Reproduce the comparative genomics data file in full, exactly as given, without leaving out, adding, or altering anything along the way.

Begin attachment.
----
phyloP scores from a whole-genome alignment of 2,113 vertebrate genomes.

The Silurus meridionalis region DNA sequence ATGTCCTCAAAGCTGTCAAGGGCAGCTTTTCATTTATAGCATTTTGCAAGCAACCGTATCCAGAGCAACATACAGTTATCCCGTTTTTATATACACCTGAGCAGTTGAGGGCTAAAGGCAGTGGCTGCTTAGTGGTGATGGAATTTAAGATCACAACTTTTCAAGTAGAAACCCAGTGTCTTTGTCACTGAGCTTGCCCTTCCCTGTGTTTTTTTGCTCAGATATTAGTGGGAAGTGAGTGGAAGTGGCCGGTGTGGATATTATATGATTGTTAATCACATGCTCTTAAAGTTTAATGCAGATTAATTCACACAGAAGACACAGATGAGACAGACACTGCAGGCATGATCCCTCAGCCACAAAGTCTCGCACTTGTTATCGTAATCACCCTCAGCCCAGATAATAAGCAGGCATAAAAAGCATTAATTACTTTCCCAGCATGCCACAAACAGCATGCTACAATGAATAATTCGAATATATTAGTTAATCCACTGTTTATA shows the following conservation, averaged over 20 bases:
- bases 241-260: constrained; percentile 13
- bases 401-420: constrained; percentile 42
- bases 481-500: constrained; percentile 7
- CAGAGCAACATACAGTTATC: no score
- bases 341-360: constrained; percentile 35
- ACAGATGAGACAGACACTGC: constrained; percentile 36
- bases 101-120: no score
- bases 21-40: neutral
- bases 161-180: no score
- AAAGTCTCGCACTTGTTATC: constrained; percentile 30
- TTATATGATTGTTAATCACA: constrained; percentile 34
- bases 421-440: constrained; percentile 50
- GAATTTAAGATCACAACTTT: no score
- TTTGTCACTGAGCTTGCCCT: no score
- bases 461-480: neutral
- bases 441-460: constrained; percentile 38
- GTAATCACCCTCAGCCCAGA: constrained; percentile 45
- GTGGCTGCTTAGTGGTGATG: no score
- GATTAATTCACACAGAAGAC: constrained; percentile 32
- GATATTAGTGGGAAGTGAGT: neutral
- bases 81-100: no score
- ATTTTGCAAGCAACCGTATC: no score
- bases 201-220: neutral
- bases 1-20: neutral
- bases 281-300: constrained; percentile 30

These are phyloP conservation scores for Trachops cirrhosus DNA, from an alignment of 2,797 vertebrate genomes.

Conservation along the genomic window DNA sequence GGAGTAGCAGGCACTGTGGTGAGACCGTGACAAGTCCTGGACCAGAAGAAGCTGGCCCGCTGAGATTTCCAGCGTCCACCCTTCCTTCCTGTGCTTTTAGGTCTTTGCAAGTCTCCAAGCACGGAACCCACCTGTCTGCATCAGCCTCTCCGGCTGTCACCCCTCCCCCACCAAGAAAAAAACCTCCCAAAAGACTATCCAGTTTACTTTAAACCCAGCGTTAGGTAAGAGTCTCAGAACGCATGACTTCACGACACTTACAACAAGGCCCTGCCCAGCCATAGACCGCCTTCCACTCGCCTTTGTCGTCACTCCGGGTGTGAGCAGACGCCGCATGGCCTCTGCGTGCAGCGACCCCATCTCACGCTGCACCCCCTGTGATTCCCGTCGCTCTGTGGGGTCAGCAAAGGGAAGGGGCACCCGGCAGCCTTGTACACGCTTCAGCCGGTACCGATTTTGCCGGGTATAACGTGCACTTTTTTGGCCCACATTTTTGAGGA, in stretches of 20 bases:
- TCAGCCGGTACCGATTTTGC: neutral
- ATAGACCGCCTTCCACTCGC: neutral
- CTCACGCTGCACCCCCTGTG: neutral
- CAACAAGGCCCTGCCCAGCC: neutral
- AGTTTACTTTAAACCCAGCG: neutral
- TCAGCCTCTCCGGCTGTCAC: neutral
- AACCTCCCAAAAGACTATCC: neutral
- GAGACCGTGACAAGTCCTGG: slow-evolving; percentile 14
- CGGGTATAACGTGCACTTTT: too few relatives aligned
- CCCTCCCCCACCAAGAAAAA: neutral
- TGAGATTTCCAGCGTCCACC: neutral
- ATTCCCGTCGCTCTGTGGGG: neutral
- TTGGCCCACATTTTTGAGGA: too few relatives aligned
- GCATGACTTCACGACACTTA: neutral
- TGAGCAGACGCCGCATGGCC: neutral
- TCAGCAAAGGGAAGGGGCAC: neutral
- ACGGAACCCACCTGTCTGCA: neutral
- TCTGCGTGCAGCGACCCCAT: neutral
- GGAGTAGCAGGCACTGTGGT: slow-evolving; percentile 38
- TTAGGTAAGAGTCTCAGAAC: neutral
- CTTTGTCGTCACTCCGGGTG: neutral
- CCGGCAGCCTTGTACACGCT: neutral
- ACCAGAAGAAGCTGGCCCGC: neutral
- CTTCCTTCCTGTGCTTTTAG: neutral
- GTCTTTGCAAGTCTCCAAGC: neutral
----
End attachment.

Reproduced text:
phyloP scores from a whole-genome alignment of 2,113 vertebrate genomes.

The Silurus meridionalis region DNA sequence ATGTCCTCAAAGCTGTCAAGGGCAGCTTTTCATTTATAGCATTTTGCAAGCAACCGTATCCAGAGCAACATACAGTTATCCCGTTTTTATATACACCTGAGCAGTTGAGGGCTAAAGGCAGTGGCTGCTTAGTGGTGATGGAATTTAAGATCACAACTTTTCAAGTAGAAACCCAGTGTCTTTGTCACTGAGCTTGCCCTTCCCTGTGTTTTTTTGCTCAGATATTAGTGGGAAGTGAGTGGAAGTGGCCGGTGTGGATATTATATGATTGTTAATCACATGCTCTTAAAGTTTAATGCAGATTAATTCACACAGAAGACACAGATGAGACAGACACTGCAGGCATGATCCCTCAGCCACAAAGTCTCGCACTTGTTATCGTAATCACCCTCAGCCCAGATAATAAGCAGGCATAAAAAGCATTAATTACTTTCCCAGCATGCCACAAACAGCATGCTACAATGAATAATTCGAATATATTAGTTAATCCACTGTTTATA shows the following conservation, averaged over 20 bases:
- bases 241-260: constrained; percentile 13
- bases 401-420: constrained; percentile 42
- bases 481-500: constrained; percentile 7
- CAGAGCAACATACAGTTATC: no score
- bases 341-360: constrained; percentile 35
- ACAGATGAGACAGACACTGC: constrained; percentile 36
- bases 101-120: no score
- bases 21-40: neutral
- bases 161-180: no score
- AAAGTCTCGCACTTGTTATC: constrained; percentile 30
- TTATATGATTGTTAATCACA: constrained; percentile 34
- bases 421-440: constrained; percentile 50
- GAATTTAAGATCACAACTTT: no score
- TTTGTCACTGAGCTTGCCCT: no score
- bases 461-480: neutral
- bases 441-460: constrained; percentile 38
- GTAATCACCCTCAGCCCAGA: constrained; percentile 45
- GTGGCTGCTTAGTGGTGATG: no score
- GATTAATTCACACAGAAGAC: constrained; percentile 32
- GATATTAGTGGGAAGTGAGT: neutral
- bases 81-100: no score
- ATTTTGCAAGCAACCGTATC: no score
- bases 201-220: neutral
- bases 1-20: neutral
- bases 281-300: constrained; percentile 30

These are phyloP conservation scores for Trachops cirrhosus DNA, from an alignment of 2,797 vertebrate genomes.

Conservation along the genomic window DNA sequence GGAGTAGCAGGCACTGTGGTGAGACCGTGACAAGTCCTGGACCAGAAGAAGCTGGCCCGCTGAGATTTCCAGCGTCCACCCTTCCTTCCTGTGCTTTTAGGTCTTTGCAAGTCTCCAAGCACGGAACCCACCTGTCTGCATCAGCCTCTCCGGCTGTCACCCCTCCCCCACCAAGAAAAAAACCTCCCAAAAGACTATCCAGTTTACTTTAAACCCAGCGTTAGGTAAGAGTCTCAGAACGCATGACTTCACGACACTTACAACAAGGCCCTGCCCAGCCATAGACCGCCTTCCACTCGCCTTTGTCGTCACTCCGGGTGTGAGCAGACGCCGCATGGCCTCTGCGTGCAGCGACCCCATCTCACGCTGCACCCCCTGTGATTCCCGTCGCTCTGTGGGGTCAGCAAAGGGAAGGGGCACCCGGCAGCCTTGTACACGCTTCAGCCGGTACCGATTTTGCCGGGTATAACGTGCACTTTTTTGGCCCACATTTTTGAGGA, in stretches of 20 bases:
- TCAGCCGGTACCGATTTTGC: neutral
- ATAGACCGCCTTCCACTCGC: neutral
- CTCACGCTGCACCCCCTGTG: neutral
- CAACAAGGCCCTGCCCAGCC: neutral
- AGTTTACTTTAAACCCAGCG: neutral
- TCAGCCTCTCCGGCTGTCAC: neutral
- AACCTCCCAAAAGACTATCC: neutral
- GAGACCGTGACAAGTCCTGG: slow-evolving; percentile 14
- CGGGTATAACGTGCACTTTT: too few relatives aligned
- CCCTCCCCCACCAAGAAAAA: neutral
- TGAGATTTCCAGCGTCCACC: neutral
- ATTCCCGTCGCTCTGTGGGG: neutral
- TTGGCCCACATTTTTGAGGA: too few relatives aligned
- GCATGACTTCACGACACTTA: neutral
- TGAGCAGACGCCGCATGGCC: neutral
- TCAGCAAAGGGAAGGGGCAC: neutral
- ACGGAACCCACCTGTCTGCA: neutral
- TCTGCGTGCAGCGACCCCAT: neutral
- GGAGTAGCAGGCACTGTGGT: slow-evolving; percentile 38
- TTAGGTAAGAGTCTCAGAAC: neutral
- CTTTGTCGTCACTCCGGGTG: neutral
- CCGGCAGCCTTGTACACGCT: neutral
- ACCAGAAGAAGCTGGCCCGC: neutral
- CTTCCTTCCTGTGCTTTTAG: neutral
- GTCTTTGCAAGTCTCCAAGC: neutral